It is now 16 years today since the Afrobeat King, Olufela Olusegun Oludotun Ransome-Kuti better known as Fela Anikulapo Kuti passed on. He died August 2, 1997. He was 58. His late father, Reverend Oludotun Ransome Kuti was a protestant minister and a school principal. He was the first President of the Nigerian Union of Teachers, his mother Fumilayo was an activist noted for anti-colonial movement, and the first Nigerian woman to drive a car.
His late brother, Dr. Olikoye Ransome Kuti announced at a press conference in 1997 that his beloved brother died of Acquired Immune Deficiency Syndrome (AIDS), the first family to put a face to the ailment, thus making Fela the first known face of AIDS.
Born in October 15, 1938 in Abeokuta, Fela married Remilekun Taylor, through whom he had three children, Femi, Yeni and Sola. Fela had Seun through one of the 27 wives he married on a single day.
In 1958, Fela Kuti moved to London where he began studying music. It was while there that he formed the musical group called Koola Lobitos, which was later renamed Nigeria 70, then Afrika 70, and finally Egypt 80. The group is known for playing Afrobeat music, a fusion of American jazz, pop and funk blended with West African highlife and traditional Yoruba music.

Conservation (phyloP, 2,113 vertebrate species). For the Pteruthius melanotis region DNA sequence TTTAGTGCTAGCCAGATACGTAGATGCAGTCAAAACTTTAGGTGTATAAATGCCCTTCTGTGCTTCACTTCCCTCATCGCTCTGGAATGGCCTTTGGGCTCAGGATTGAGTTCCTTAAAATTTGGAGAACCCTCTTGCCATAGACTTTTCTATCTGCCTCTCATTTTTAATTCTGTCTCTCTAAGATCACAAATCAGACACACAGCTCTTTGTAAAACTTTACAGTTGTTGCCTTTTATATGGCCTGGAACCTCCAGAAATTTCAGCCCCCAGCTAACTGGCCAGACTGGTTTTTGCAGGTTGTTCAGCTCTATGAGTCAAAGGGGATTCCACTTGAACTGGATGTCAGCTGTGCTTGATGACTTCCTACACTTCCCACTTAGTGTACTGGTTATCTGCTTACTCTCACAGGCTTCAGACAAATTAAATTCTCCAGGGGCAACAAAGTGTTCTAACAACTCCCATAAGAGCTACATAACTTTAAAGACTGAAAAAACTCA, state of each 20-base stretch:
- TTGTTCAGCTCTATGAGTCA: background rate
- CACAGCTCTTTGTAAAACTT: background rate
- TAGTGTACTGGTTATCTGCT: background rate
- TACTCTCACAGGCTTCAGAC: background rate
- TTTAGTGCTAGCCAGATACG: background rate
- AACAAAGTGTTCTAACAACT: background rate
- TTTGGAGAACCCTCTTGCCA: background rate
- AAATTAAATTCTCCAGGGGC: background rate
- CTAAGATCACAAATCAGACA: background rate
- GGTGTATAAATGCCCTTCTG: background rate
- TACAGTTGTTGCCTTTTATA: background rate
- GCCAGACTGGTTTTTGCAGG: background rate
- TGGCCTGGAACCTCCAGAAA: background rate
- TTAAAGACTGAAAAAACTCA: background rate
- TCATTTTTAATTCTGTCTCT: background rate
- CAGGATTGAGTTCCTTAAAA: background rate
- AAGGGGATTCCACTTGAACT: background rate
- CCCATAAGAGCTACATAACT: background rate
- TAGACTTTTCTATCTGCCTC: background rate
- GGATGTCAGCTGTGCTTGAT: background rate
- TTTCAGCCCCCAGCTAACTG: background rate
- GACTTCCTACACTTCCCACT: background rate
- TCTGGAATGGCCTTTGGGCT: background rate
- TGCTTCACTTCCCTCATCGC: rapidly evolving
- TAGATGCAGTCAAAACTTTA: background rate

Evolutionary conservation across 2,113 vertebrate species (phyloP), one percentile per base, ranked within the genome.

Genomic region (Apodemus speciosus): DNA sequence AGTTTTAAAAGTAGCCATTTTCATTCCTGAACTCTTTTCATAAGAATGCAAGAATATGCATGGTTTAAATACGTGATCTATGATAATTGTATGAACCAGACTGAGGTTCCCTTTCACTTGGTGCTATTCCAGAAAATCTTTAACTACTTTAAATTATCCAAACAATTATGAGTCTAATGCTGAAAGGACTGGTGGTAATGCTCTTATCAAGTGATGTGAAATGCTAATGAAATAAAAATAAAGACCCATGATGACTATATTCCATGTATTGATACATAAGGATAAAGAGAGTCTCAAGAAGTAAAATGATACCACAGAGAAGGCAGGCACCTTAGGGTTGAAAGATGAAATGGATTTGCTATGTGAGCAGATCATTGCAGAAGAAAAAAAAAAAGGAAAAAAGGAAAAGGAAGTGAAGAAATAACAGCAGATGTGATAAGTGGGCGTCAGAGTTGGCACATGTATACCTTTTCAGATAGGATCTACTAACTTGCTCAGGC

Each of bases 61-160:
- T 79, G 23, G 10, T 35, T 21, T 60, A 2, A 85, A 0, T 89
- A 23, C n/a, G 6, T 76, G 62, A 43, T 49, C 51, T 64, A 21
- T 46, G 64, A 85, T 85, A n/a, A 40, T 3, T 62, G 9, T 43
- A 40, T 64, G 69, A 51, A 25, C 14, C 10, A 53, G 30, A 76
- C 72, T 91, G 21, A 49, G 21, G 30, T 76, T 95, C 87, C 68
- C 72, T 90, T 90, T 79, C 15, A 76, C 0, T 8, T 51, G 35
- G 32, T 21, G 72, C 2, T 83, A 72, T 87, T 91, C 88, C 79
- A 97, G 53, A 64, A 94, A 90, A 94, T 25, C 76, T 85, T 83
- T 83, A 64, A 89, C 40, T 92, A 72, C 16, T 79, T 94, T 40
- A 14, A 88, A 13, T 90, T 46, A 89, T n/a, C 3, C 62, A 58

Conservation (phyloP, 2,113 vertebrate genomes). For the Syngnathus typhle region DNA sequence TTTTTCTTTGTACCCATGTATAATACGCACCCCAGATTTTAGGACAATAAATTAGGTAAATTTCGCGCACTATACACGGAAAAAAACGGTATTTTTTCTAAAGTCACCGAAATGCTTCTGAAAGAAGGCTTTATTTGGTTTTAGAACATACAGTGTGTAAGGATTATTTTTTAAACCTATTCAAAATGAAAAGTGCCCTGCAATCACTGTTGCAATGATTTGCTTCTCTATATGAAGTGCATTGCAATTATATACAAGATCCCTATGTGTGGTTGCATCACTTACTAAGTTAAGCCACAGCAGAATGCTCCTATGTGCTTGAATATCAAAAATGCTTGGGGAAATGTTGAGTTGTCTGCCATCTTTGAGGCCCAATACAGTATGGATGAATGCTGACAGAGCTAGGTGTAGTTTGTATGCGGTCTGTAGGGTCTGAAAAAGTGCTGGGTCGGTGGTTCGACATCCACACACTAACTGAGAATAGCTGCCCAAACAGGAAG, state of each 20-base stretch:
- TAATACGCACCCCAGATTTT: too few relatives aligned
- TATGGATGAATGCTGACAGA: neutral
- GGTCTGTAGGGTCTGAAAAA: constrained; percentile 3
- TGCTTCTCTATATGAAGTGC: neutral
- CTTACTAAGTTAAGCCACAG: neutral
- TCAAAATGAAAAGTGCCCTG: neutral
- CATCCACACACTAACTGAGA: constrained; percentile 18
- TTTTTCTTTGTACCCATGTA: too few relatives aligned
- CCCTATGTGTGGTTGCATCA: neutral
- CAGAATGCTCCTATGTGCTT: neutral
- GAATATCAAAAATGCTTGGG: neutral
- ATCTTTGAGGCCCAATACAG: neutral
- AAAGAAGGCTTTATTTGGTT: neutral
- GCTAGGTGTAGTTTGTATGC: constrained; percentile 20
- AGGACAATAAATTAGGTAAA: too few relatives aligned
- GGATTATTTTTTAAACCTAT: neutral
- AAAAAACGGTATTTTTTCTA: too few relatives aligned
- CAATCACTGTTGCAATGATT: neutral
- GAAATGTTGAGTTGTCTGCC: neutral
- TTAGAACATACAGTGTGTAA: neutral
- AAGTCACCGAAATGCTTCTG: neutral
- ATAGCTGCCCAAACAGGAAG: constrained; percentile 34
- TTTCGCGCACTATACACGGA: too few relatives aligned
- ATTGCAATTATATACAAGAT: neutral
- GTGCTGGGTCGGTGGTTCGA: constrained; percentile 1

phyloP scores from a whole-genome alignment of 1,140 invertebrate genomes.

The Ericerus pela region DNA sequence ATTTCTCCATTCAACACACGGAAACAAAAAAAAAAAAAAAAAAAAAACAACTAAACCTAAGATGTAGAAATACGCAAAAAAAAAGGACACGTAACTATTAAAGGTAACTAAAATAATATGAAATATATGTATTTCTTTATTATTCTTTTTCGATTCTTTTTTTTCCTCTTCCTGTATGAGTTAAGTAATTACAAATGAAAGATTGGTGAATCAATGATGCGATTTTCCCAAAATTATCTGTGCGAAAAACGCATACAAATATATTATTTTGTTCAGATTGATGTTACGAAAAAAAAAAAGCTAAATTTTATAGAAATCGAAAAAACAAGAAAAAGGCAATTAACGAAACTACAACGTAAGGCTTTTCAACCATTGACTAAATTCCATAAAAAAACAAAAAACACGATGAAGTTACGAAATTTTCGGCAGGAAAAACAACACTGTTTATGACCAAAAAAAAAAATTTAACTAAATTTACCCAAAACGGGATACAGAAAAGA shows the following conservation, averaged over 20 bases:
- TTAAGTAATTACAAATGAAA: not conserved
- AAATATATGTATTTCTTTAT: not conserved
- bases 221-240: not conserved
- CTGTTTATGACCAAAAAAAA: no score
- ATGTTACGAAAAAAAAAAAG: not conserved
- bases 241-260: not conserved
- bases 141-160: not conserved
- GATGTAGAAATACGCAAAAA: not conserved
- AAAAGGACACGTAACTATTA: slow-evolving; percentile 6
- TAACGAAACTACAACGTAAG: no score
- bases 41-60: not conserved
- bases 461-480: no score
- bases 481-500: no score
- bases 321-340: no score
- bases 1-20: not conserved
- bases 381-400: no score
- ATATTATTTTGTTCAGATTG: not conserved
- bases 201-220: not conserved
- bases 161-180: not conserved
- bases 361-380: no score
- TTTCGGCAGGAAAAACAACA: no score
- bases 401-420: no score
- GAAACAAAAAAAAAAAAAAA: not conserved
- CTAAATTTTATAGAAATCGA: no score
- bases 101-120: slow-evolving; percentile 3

Fela had dozens of music to his credit through Polygram records. Among which is Beasts of no Nation, ITT, Zombie, Confusion and Unknown Soldier. His language was Pidgin English, so that he could reach target with his social commentaries and messages aimed an emancipating the Nigerian people from bad government and military dictatorship.
His messages were more or less paved with thorns for the military. His release of Zombie in 1977 infuriated the military who invaded his Kalakuta Republic, Mushin and threw his elderly mother, Funmilayo from a story building. She died after sustaining terrible injuries. The republic was set alight. Fela was beaten severely but as a dogged fighter, he delivered his mother’s coffin to then Military Head of State, Gen. Olusegun Obasanjo in Dodan Barracks and followed it up with two songs “Coffin for Head of State” and “Unknown Soldier”, when the military authority tagged the assailants as unknown soldiers.
There is probably no Nigerian activist that suffered like Fela who was hounded into prison on several occasions. He had his ugly side. He was chain smoker of Indian hemp, (Igbo) and makes no pretence with his love for sex and women. He is also a traditional African worshipper, noted for the shrine, which bore photographs of his later mother and other items at then Pepple Street.
Fela’s remains was brought to Tafawa Balewa Square at 4 AM, where he laid in state for the rest of the day. It was followed by a procession that brought Lagos to a halt. The procession walked all the way to Afrika Shrine at Pepple street, now computer village, arrived at about 1AM in the morning and was thereafter moved to Gbemisola were he was buried. Today the Shrine has relocated to a more befitting location at the Central Business District, Alausa, Ikeja. Though dead, Fela lives in the likes of his sons, Femi, Seun, Dede Mabiaku and others he created and left with his brand of music. Gbemisola now wears a new look, having been converted into a museum with photographs and personal effects of the late musician.